This was THE most frustrating aspect of the book as every single switch made it real easy to put the book down and forget about it for awhile (at least until the later part of the book where I was more tempted to just skip ahead and ignore the crap in between ... Then maybe going back and reading the next POV/storyline parts. I did struggle through to the end though ... And the irritation faded enough that I purchased the next book in the series after finding it in a yard sale for a quarter ... And it wasn't long before I encountered enough 'realism' and not enough 'idealism' to decide that this series wasn't as good as I had remembered. Parts of it were really fun; parts of it I really intensely disliked and I would have preferred to do without. I still haven't read past book two.

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    Tuesday, February 1, 2022

    Review: Raven: Reawakening

    Raven: Reawakening Raven: Reawakening by Mitchell Hogan
    My rating: 4 of 5 stars

    It’s a pretty common trope; a reluctant assassin fakes their death to escape the master’s control who then makes an abortive attempt to remove loose ends once they figure out the ruse. Fortunately Hogan does this fairly well, giving you a fun, basic hero’s journey with a relatable anti-hero. In addition, there isn’t much development outside of the MC PoV, which makes the story fairly straight forward if you actually like Raven; which I did. 

    However, it was the world building that put this book on my favorites shelf. The magic system was something that was well developed and something that I had not seen before, with the source of magic coming from dawn, dust and the abyss/demonic. World elements were introduced as needed and appropriate, always leaving a bit of mystery to keep you moving forward, but as the details are finally filled in, any sequels will need to focus more on the characters then what we see here in order to stay relevant and interesting (there is an obvious conflict between opposing groups developing, but not yet front and center) … for the first of a series, it was a good balance with a few twists to keep the reader on their toes.

    I was given this free advance reader copy (ARC) ebook at my request and have voluntarily left this review.

    #RavenReawakening #NetGalley.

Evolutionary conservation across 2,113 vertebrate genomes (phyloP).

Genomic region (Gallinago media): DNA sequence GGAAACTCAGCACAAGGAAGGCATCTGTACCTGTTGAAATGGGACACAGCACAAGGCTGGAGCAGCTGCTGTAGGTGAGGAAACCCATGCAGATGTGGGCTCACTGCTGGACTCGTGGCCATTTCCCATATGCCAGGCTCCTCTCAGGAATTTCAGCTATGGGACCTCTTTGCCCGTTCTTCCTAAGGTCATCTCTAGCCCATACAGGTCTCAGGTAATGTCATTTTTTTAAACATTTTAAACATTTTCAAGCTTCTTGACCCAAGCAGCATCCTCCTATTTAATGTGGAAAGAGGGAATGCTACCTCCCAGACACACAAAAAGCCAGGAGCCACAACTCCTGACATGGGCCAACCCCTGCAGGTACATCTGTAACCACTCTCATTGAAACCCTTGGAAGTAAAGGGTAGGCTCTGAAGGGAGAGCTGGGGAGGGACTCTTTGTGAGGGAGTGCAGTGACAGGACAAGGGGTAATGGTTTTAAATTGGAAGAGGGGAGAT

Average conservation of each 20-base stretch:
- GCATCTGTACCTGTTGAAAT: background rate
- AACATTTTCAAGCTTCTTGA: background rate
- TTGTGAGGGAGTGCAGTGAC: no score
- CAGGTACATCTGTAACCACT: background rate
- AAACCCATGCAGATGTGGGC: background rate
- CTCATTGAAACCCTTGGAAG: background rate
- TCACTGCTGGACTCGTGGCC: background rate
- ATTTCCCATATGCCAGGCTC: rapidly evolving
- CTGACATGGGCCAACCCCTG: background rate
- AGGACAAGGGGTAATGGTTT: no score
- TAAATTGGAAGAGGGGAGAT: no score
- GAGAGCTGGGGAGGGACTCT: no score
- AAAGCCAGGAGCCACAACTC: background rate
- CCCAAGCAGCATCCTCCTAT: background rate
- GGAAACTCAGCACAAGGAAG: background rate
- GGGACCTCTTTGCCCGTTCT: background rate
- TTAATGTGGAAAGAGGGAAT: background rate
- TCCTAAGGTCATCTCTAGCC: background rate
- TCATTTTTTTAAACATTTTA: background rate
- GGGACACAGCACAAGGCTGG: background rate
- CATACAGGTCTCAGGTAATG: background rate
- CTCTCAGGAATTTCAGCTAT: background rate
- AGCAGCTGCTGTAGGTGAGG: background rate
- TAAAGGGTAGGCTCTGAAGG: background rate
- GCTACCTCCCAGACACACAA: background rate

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    My Ratings Explained ...

    • [ ***** ] Amazing Read - Perfect story, exciting, engrossing, well developed complex characters, solid plot with few to no holes, descriptive environments and place settings, great mystery elements, realistic dialogue, believable reactions and behaviors; a favorite that I can re-read many times.
    • [ **** ] Great Read - Highly entertaining and enjoyable, exciting storyline, well developed characters and settings, a few discrepancies but nothing that can’t be overlooked. Some aspect of the story was new/refreshing to me and/or intriguing. Recommended for everyone.
    • [ *** ] Good Read - Solid story with a 'good' ending, or has some other redeeming feature. Limited character development and/or over reliance on tropes. Noticeable discrepancies in world building and/or dialog/behavior that were distracting. I connected enough with the characters/world to read the entire series. Most of the books I read for fun are here. Recommended for fans of the genre.
    • [ ** ] Okay Read - Suitable for a brief, afternoon escape … flat or shallow characters with little to no development. Over the top character dialog and/or behavior. Poor world building with significant issues and/or mistakes indicating poor research. Excessive use of trivial detail, info dumps and/or pontification. Any issues with the story/characters are offset by some other aspect that I enjoyed. Not very memorable. May only appeal to a niche group of readers. Recommended for some (YMMV).
    • [ * ] Bad Read - Awkward and/or confusing writing style. Poor world building and/or unbelievable (or unlikeable) characters. Victimization, gaslighting, blatant abuse, unnecessary violence, child endangerment, or any other highly objectionable behaviors by Main characters. I didn't connect with the story at all; significant aspects of this story irritated me enough that I struggled to finished it. Series was abandoned. Not recommended.